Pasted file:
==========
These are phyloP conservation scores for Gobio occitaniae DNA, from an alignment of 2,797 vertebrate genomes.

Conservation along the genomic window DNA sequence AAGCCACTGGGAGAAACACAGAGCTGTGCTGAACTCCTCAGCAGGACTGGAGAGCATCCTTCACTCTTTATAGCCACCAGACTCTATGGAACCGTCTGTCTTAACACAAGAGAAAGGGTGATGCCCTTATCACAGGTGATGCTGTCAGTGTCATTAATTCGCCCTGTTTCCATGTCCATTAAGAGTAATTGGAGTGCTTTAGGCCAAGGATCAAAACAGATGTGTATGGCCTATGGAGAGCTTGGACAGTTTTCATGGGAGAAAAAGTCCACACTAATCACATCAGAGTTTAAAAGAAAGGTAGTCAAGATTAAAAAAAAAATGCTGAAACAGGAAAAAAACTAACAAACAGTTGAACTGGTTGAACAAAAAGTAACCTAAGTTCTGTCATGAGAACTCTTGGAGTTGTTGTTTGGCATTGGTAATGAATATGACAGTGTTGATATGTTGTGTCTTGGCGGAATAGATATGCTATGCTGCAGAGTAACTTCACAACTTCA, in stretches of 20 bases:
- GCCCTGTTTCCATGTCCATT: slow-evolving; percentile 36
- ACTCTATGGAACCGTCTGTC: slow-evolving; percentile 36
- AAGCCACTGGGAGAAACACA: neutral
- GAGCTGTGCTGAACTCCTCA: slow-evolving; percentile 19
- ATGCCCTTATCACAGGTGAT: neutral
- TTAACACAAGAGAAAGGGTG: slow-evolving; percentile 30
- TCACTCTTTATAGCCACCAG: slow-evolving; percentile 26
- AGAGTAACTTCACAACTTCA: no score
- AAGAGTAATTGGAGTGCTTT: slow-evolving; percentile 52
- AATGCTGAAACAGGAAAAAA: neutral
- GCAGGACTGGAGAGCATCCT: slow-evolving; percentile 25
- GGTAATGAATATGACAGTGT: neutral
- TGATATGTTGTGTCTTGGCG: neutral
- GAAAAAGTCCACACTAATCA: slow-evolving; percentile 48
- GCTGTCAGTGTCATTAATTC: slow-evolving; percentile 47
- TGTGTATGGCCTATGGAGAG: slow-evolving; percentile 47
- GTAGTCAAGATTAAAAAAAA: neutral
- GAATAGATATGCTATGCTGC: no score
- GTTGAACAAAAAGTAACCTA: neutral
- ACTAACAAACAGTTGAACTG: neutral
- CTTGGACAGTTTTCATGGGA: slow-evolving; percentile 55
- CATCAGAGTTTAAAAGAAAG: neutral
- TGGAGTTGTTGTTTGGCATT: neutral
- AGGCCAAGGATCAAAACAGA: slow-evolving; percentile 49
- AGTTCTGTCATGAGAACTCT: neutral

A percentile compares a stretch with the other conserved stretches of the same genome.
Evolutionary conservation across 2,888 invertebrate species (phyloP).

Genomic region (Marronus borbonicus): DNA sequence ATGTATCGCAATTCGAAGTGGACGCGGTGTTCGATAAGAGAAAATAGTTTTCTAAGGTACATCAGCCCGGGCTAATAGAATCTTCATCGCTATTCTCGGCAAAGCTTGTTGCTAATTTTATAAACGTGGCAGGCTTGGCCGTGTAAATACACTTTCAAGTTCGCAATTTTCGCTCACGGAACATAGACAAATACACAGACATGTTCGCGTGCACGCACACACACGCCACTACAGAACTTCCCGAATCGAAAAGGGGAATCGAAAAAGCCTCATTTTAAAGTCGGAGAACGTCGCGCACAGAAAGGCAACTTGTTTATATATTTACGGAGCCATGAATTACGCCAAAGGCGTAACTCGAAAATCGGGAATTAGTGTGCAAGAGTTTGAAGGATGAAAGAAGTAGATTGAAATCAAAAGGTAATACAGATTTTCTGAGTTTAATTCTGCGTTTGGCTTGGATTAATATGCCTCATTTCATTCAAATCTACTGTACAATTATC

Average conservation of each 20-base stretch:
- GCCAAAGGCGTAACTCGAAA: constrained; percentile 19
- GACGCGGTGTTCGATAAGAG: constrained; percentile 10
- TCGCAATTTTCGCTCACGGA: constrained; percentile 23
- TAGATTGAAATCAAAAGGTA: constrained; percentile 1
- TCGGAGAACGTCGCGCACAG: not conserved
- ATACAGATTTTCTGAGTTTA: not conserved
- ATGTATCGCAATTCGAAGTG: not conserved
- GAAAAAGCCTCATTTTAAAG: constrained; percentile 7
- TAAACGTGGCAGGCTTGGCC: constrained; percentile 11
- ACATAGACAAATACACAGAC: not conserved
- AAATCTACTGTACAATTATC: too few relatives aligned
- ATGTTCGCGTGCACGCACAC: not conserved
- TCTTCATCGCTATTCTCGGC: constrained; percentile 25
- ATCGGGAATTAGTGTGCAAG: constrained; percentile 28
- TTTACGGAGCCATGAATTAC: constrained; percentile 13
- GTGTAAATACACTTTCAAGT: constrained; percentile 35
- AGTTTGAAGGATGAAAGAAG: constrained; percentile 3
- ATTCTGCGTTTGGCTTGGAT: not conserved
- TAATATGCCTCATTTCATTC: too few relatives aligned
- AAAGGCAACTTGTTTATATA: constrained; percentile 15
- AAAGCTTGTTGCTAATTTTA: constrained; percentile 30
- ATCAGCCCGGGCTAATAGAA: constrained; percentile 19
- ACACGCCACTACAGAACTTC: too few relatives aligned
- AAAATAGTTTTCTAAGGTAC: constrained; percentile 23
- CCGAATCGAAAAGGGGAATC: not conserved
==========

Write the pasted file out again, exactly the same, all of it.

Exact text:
These are phyloP conservation scores for Gobio occitaniae DNA, from an alignment of 2,797 vertebrate genomes.

Conservation along the genomic window DNA sequence AAGCCACTGGGAGAAACACAGAGCTGTGCTGAACTCCTCAGCAGGACTGGAGAGCATCCTTCACTCTTTATAGCCACCAGACTCTATGGAACCGTCTGTCTTAACACAAGAGAAAGGGTGATGCCCTTATCACAGGTGATGCTGTCAGTGTCATTAATTCGCCCTGTTTCCATGTCCATTAAGAGTAATTGGAGTGCTTTAGGCCAAGGATCAAAACAGATGTGTATGGCCTATGGAGAGCTTGGACAGTTTTCATGGGAGAAAAAGTCCACACTAATCACATCAGAGTTTAAAAGAAAGGTAGTCAAGATTAAAAAAAAAATGCTGAAACAGGAAAAAAACTAACAAACAGTTGAACTGGTTGAACAAAAAGTAACCTAAGTTCTGTCATGAGAACTCTTGGAGTTGTTGTTTGGCATTGGTAATGAATATGACAGTGTTGATATGTTGTGTCTTGGCGGAATAGATATGCTATGCTGCAGAGTAACTTCACAACTTCA, in stretches of 20 bases:
- GCCCTGTTTCCATGTCCATT: slow-evolving; percentile 36
- ACTCTATGGAACCGTCTGTC: slow-evolving; percentile 36
- AAGCCACTGGGAGAAACACA: neutral
- GAGCTGTGCTGAACTCCTCA: slow-evolving; percentile 19
- ATGCCCTTATCACAGGTGAT: neutral
- TTAACACAAGAGAAAGGGTG: slow-evolving; percentile 30
- TCACTCTTTATAGCCACCAG: slow-evolving; percentile 26
- AGAGTAACTTCACAACTTCA: no score
- AAGAGTAATTGGAGTGCTTT: slow-evolving; percentile 52
- AATGCTGAAACAGGAAAAAA: neutral
- GCAGGACTGGAGAGCATCCT: slow-evolving; percentile 25
- GGTAATGAATATGACAGTGT: neutral
- TGATATGTTGTGTCTTGGCG: neutral
- GAAAAAGTCCACACTAATCA: slow-evolving; percentile 48
- GCTGTCAGTGTCATTAATTC: slow-evolving; percentile 47
- TGTGTATGGCCTATGGAGAG: slow-evolving; percentile 47
- GTAGTCAAGATTAAAAAAAA: neutral
- GAATAGATATGCTATGCTGC: no score
- GTTGAACAAAAAGTAACCTA: neutral
- ACTAACAAACAGTTGAACTG: neutral
- CTTGGACAGTTTTCATGGGA: slow-evolving; percentile 55
- CATCAGAGTTTAAAAGAAAG: neutral
- TGGAGTTGTTGTTTGGCATT: neutral
- AGGCCAAGGATCAAAACAGA: slow-evolving; percentile 49
- AGTTCTGTCATGAGAACTCT: neutral

A percentile compares a stretch with the other conserved stretches of the same genome.
Evolutionary conservation across 2,888 invertebrate species (phyloP).

Genomic region (Marronus borbonicus): DNA sequence ATGTATCGCAATTCGAAGTGGACGCGGTGTTCGATAAGAGAAAATAGTTTTCTAAGGTACATCAGCCCGGGCTAATAGAATCTTCATCGCTATTCTCGGCAAAGCTTGTTGCTAATTTTATAAACGTGGCAGGCTTGGCCGTGTAAATACACTTTCAAGTTCGCAATTTTCGCTCACGGAACATAGACAAATACACAGACATGTTCGCGTGCACGCACACACACGCCACTACAGAACTTCCCGAATCGAAAAGGGGAATCGAAAAAGCCTCATTTTAAAGTCGGAGAACGTCGCGCACAGAAAGGCAACTTGTTTATATATTTACGGAGCCATGAATTACGCCAAAGGCGTAACTCGAAAATCGGGAATTAGTGTGCAAGAGTTTGAAGGATGAAAGAAGTAGATTGAAATCAAAAGGTAATACAGATTTTCTGAGTTTAATTCTGCGTTTGGCTTGGATTAATATGCCTCATTTCATTCAAATCTACTGTACAATTATC

Average conservation of each 20-base stretch:
- GCCAAAGGCGTAACTCGAAA: constrained; percentile 19
- GACGCGGTGTTCGATAAGAG: constrained; percentile 10
- TCGCAATTTTCGCTCACGGA: constrained; percentile 23
- TAGATTGAAATCAAAAGGTA: constrained; percentile 1
- TCGGAGAACGTCGCGCACAG: not conserved
- ATACAGATTTTCTGAGTTTA: not conserved
- ATGTATCGCAATTCGAAGTG: not conserved
- GAAAAAGCCTCATTTTAAAG: constrained; percentile 7
- TAAACGTGGCAGGCTTGGCC: constrained; percentile 11
- ACATAGACAAATACACAGAC: not conserved
- AAATCTACTGTACAATTATC: too few relatives aligned
- ATGTTCGCGTGCACGCACAC: not conserved
- TCTTCATCGCTATTCTCGGC: constrained; percentile 25
- ATCGGGAATTAGTGTGCAAG: constrained; percentile 28
- TTTACGGAGCCATGAATTAC: constrained; percentile 13
- GTGTAAATACACTTTCAAGT: constrained; percentile 35
- AGTTTGAAGGATGAAAGAAG: constrained; percentile 3
- ATTCTGCGTTTGGCTTGGAT: not conserved
- TAATATGCCTCATTTCATTC: too few relatives aligned
- AAAGGCAACTTGTTTATATA: constrained; percentile 15
- AAAGCTTGTTGCTAATTTTA: constrained; percentile 30
- ATCAGCCCGGGCTAATAGAA: constrained; percentile 19
- ACACGCCACTACAGAACTTC: too few relatives aligned
- AAAATAGTTTTCTAAGGTAC: constrained; percentile 23
- CCGAATCGAAAAGGGGAATC: not conserved